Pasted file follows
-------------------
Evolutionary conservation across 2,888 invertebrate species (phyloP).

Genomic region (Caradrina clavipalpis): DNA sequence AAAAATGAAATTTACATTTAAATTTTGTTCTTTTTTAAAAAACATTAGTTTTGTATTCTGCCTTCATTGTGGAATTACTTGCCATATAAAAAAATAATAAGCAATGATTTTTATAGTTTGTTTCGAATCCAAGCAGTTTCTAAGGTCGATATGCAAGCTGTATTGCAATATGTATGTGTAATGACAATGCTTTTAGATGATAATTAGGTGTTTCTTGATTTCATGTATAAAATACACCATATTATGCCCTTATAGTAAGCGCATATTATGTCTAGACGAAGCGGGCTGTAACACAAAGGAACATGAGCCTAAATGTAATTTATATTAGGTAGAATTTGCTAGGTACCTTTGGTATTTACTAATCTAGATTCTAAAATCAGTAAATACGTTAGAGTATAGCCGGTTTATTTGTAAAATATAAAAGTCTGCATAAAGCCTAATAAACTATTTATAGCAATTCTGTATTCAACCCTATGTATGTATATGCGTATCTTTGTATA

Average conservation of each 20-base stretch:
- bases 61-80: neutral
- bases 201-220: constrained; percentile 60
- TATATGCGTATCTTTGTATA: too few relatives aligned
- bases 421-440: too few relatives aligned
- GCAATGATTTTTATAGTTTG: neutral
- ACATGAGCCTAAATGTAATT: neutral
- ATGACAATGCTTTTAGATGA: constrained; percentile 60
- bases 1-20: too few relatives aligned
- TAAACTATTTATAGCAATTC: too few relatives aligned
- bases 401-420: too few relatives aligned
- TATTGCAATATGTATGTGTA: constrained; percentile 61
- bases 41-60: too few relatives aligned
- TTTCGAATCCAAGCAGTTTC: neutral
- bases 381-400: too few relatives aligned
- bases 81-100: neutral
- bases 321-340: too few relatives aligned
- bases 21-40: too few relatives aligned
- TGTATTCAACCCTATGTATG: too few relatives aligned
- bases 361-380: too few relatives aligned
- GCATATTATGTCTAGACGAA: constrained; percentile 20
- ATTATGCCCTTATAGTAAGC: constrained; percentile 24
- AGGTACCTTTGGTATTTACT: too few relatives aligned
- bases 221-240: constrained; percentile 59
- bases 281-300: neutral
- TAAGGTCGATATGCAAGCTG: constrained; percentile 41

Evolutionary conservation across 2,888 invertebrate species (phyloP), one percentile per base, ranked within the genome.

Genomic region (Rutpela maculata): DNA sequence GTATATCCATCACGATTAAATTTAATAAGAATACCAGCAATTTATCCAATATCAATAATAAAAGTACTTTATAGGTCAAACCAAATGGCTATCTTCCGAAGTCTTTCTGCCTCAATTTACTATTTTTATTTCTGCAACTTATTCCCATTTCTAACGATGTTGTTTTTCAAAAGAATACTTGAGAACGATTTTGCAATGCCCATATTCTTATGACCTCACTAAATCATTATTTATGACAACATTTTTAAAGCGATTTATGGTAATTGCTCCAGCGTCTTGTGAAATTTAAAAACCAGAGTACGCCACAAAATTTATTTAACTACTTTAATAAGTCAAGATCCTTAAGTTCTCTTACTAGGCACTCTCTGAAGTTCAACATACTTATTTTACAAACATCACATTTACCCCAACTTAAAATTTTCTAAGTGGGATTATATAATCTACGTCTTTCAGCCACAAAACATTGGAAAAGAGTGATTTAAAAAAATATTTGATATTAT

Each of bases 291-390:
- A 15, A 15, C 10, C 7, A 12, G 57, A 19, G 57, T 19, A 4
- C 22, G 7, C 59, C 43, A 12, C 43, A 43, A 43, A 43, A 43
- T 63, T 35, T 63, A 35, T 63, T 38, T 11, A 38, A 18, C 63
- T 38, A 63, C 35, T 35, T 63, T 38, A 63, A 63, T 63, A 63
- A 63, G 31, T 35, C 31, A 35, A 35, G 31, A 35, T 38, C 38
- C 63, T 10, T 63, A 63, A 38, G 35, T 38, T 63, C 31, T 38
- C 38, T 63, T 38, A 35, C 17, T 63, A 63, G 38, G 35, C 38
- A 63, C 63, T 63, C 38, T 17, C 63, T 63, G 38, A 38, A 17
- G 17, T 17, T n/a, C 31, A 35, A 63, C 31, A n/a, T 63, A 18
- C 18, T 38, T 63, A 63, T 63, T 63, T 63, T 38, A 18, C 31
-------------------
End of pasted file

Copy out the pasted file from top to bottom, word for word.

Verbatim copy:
Evolutionary conservation across 2,888 invertebrate species (phyloP).

Genomic region (Caradrina clavipalpis): DNA sequence AAAAATGAAATTTACATTTAAATTTTGTTCTTTTTTAAAAAACATTAGTTTTGTATTCTGCCTTCATTGTGGAATTACTTGCCATATAAAAAAATAATAAGCAATGATTTTTATAGTTTGTTTCGAATCCAAGCAGTTTCTAAGGTCGATATGCAAGCTGTATTGCAATATGTATGTGTAATGACAATGCTTTTAGATGATAATTAGGTGTTTCTTGATTTCATGTATAAAATACACCATATTATGCCCTTATAGTAAGCGCATATTATGTCTAGACGAAGCGGGCTGTAACACAAAGGAACATGAGCCTAAATGTAATTTATATTAGGTAGAATTTGCTAGGTACCTTTGGTATTTACTAATCTAGATTCTAAAATCAGTAAATACGTTAGAGTATAGCCGGTTTATTTGTAAAATATAAAAGTCTGCATAAAGCCTAATAAACTATTTATAGCAATTCTGTATTCAACCCTATGTATGTATATGCGTATCTTTGTATA

Average conservation of each 20-base stretch:
- bases 61-80: neutral
- bases 201-220: constrained; percentile 60
- TATATGCGTATCTTTGTATA: too few relatives aligned
- bases 421-440: too few relatives aligned
- GCAATGATTTTTATAGTTTG: neutral
- ACATGAGCCTAAATGTAATT: neutral
- ATGACAATGCTTTTAGATGA: constrained; percentile 60
- bases 1-20: too few relatives aligned
- TAAACTATTTATAGCAATTC: too few relatives aligned
- bases 401-420: too few relatives aligned
- TATTGCAATATGTATGTGTA: constrained; percentile 61
- bases 41-60: too few relatives aligned
- TTTCGAATCCAAGCAGTTTC: neutral
- bases 381-400: too few relatives aligned
- bases 81-100: neutral
- bases 321-340: too few relatives aligned
- bases 21-40: too few relatives aligned
- TGTATTCAACCCTATGTATG: too few relatives aligned
- bases 361-380: too few relatives aligned
- GCATATTATGTCTAGACGAA: constrained; percentile 20
- ATTATGCCCTTATAGTAAGC: constrained; percentile 24
- AGGTACCTTTGGTATTTACT: too few relatives aligned
- bases 221-240: constrained; percentile 59
- bases 281-300: neutral
- TAAGGTCGATATGCAAGCTG: constrained; percentile 41

Evolutionary conservation across 2,888 invertebrate species (phyloP), one percentile per base, ranked within the genome.

Genomic region (Rutpela maculata): DNA sequence GTATATCCATCACGATTAAATTTAATAAGAATACCAGCAATTTATCCAATATCAATAATAAAAGTACTTTATAGGTCAAACCAAATGGCTATCTTCCGAAGTCTTTCTGCCTCAATTTACTATTTTTATTTCTGCAACTTATTCCCATTTCTAACGATGTTGTTTTTCAAAAGAATACTTGAGAACGATTTTGCAATGCCCATATTCTTATGACCTCACTAAATCATTATTTATGACAACATTTTTAAAGCGATTTATGGTAATTGCTCCAGCGTCTTGTGAAATTTAAAAACCAGAGTACGCCACAAAATTTATTTAACTACTTTAATAAGTCAAGATCCTTAAGTTCTCTTACTAGGCACTCTCTGAAGTTCAACATACTTATTTTACAAACATCACATTTACCCCAACTTAAAATTTTCTAAGTGGGATTATATAATCTACGTCTTTCAGCCACAAAACATTGGAAAAGAGTGATTTAAAAAAATATTTGATATTAT

Each of bases 291-390:
- A 15, A 15, C 10, C 7, A 12, G 57, A 19, G 57, T 19, A 4
- C 22, G 7, C 59, C 43, A 12, C 43, A 43, A 43, A 43, A 43
- T 63, T 35, T 63, A 35, T 63, T 38, T 11, A 38, A 18, C 63
- T 38, A 63, C 35, T 35, T 63, T 38, A 63, A 63, T 63, A 63
- A 63, G 31, T 35, C 31, A 35, A 35, G 31, A 35, T 38, C 38
- C 63, T 10, T 63, A 63, A 38, G 35, T 38, T 63, C 31, T 38
- C 38, T 63, T 38, A 35, C 17, T 63, A 63, G 38, G 35, C 38
- A 63, C 63, T 63, C 38, T 17, C 63, T 63, G 38, A 38, A 17
- G 17, T 17, T n/a, C 31, A 35, A 63, C 31, A n/a, T 63, A 18
- C 18, T 38, T 63, A 63, T 63, T 63, T 63, T 38, A 18, C 31